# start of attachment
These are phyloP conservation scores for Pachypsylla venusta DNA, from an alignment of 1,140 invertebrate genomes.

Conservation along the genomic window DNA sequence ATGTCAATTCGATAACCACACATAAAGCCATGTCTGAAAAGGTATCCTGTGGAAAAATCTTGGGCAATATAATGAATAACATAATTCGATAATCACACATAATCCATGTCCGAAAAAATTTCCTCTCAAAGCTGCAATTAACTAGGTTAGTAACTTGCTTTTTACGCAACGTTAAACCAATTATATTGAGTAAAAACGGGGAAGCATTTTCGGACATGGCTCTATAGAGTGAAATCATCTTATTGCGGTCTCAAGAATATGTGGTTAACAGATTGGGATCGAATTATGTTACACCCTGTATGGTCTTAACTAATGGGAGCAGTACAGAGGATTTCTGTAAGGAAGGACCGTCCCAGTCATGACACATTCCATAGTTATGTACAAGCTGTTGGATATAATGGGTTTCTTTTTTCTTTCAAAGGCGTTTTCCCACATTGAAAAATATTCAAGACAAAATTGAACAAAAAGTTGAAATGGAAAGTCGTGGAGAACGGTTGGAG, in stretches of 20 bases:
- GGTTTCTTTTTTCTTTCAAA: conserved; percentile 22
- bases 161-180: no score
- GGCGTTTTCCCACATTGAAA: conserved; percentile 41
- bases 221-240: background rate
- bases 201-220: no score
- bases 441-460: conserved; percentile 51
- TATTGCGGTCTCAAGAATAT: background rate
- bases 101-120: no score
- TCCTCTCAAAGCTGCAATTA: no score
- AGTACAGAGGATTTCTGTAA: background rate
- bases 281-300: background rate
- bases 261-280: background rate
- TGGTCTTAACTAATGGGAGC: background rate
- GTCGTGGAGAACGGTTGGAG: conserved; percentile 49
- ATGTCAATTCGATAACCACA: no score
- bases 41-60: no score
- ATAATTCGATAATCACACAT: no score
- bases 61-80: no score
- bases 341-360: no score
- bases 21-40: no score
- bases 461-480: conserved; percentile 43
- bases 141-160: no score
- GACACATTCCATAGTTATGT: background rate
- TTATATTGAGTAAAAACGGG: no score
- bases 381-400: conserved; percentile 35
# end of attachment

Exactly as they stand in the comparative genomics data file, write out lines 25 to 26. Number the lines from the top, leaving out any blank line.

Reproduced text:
- GACACATTCCATAGTTATGT: background rate
- TTATATTGAGTAAAAACGGG: no score